The “look-alike” Trap on Exams

You won’t catch me!
Naomi’s photos

No pictures, videos or creative games.

I needed a direct, no frills approach, to highlight my point this time.

My high school students’ final exams (internal and then national) are coming up. In between we have holidays and school trips (not to mention a slew of lectures), all cancelling lessons.

The clock is ticking.

It’s time to pick my fights – review skills most of my struggling learners have been able to employ successfully when they actually remember to keep them in mind.

What’s more, I have discovered that using the word “trap” seems to awaken a competitive streak in some of the students, so I’ve decided to capitalize on their awakened interest.

One correct answer and three distractors
Naomi’s Photos

I told the students that  whomever it is that writes the national final exams knows that some students have a system for answering multiple choice questions on reading comprehension tasks.  A system that doesn’t require reading. These students simply look for words that look alike in the options and in the text and then choose their answer without further investigation. For example:

The Sentence from the Text The Wrong Answer
1. Mr. Jay invested 11 million dollars in the football team. X Mr. Jay earned 11 million dollars from the football team.

Such students see the words “11 million dollars” and fall blithely into the trap the exam writer has set. They distractor that “looks-alike” is the wrong one (“Duh”, my strong students would say, but this is not for them)!

So, I challenged the students to outsmart the exam writers and not fall into the look-alike” trap that has been set for them.

Together we examined 8 sentences, which I have modified from actual national exams (I had to modify the sentences to make them clear when being read out of context) and corresponding incorrect answers chosen by unknown students who had forgotten about the “traps”. I didn’t worry about vocabulary – I supplied any glosses needed. The students led the activity, almost all of them were able to explain why the answer chosen was incorrect. Or, to rephrase, what caused the unknown student who picked  such an answer (they, of course, would never do such a thing!) to do so.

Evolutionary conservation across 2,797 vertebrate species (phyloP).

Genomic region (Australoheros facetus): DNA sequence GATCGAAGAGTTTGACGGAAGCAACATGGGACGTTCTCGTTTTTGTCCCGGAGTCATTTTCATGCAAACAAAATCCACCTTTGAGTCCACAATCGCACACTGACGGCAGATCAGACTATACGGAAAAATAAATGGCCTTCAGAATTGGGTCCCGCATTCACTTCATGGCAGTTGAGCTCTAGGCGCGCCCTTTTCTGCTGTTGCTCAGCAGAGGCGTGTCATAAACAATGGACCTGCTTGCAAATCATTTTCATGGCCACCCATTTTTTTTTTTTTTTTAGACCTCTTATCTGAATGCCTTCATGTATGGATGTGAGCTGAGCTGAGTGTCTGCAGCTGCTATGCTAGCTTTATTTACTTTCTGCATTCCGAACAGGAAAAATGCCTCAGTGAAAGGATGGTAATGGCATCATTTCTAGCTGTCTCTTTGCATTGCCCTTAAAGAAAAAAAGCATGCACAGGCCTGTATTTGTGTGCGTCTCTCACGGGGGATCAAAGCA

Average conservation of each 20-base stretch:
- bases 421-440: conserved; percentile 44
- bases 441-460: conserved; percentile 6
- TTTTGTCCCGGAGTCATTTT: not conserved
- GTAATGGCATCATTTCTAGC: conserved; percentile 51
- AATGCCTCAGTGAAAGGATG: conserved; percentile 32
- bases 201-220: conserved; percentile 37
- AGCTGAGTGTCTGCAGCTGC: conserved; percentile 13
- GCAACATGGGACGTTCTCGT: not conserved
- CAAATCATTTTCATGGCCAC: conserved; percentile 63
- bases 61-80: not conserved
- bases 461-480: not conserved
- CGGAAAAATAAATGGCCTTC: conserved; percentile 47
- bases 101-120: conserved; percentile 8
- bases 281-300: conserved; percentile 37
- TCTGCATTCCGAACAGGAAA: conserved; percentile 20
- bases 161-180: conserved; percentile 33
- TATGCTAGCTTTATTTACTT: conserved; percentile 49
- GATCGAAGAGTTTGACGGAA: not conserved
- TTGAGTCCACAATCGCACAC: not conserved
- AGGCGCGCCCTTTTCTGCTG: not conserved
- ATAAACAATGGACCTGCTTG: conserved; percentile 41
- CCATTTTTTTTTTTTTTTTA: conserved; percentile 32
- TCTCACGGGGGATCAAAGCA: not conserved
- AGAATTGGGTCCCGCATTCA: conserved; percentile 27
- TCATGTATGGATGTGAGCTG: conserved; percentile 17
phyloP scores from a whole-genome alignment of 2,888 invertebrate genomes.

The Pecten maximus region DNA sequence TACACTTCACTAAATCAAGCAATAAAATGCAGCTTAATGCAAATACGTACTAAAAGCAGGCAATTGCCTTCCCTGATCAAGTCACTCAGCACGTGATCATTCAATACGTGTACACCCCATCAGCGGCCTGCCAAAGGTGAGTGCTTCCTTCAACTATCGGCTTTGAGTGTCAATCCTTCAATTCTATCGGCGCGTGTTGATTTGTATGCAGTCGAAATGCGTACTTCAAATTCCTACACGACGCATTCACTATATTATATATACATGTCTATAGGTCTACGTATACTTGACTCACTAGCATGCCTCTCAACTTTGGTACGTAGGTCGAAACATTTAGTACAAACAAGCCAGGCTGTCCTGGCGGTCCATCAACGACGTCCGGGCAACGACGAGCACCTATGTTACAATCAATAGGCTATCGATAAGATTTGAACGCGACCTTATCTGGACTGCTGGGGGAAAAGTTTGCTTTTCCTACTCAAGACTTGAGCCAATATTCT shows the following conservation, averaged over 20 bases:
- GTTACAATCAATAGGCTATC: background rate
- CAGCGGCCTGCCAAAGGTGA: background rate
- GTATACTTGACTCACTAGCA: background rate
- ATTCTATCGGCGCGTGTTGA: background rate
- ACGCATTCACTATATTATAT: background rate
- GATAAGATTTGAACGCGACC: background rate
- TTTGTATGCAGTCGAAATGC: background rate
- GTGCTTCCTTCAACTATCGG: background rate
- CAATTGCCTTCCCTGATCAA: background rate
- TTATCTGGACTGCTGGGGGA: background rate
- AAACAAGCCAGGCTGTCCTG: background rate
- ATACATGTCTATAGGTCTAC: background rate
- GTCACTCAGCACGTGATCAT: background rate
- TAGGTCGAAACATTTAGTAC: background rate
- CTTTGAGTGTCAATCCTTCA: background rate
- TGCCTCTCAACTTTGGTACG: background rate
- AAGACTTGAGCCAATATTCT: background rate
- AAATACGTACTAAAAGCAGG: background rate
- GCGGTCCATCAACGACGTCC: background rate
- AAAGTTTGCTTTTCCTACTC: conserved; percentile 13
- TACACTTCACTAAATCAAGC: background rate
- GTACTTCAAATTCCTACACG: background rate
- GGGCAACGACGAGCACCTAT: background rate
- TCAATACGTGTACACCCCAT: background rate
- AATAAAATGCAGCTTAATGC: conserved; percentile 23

The fact that the students were able to analyze the errors successfully with hardly any guidance on my part (mainly glossing or adding context) didn’t mean the activity was too easy.

Quite the opposite.

They seemed to feel empowered. They could avoid a trap! They weren’t going to lose 8 points over nothing!

But will all of this actually come into play when the students take their national finals?

That remains to be seen…

Naomi’s Photos

Here is the worksheet I used. The downloadable document contains two versions  – one with the “critical” words underlined, and the other with no hints whatsoever. I used the version without any words underlined.

***Remember – this is not a worksheet for self-study. It is the discussion that matters. I was even able to sneak in a reminder about superlatives…

the look alike trap-2nwne8w


Saturday’s Book: “Ravelstein” by Saul Bellow

In the same boat
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To start at the end, I now know that this book is refers to a real person and that the book has raised many controversial issues. But frankly, I don’t think the point of this book is to discuss an attack on liberal arts university education in the USA, the AIDS epidemic in the past and lifestyle choices or just to present a very unusual, larger than life character.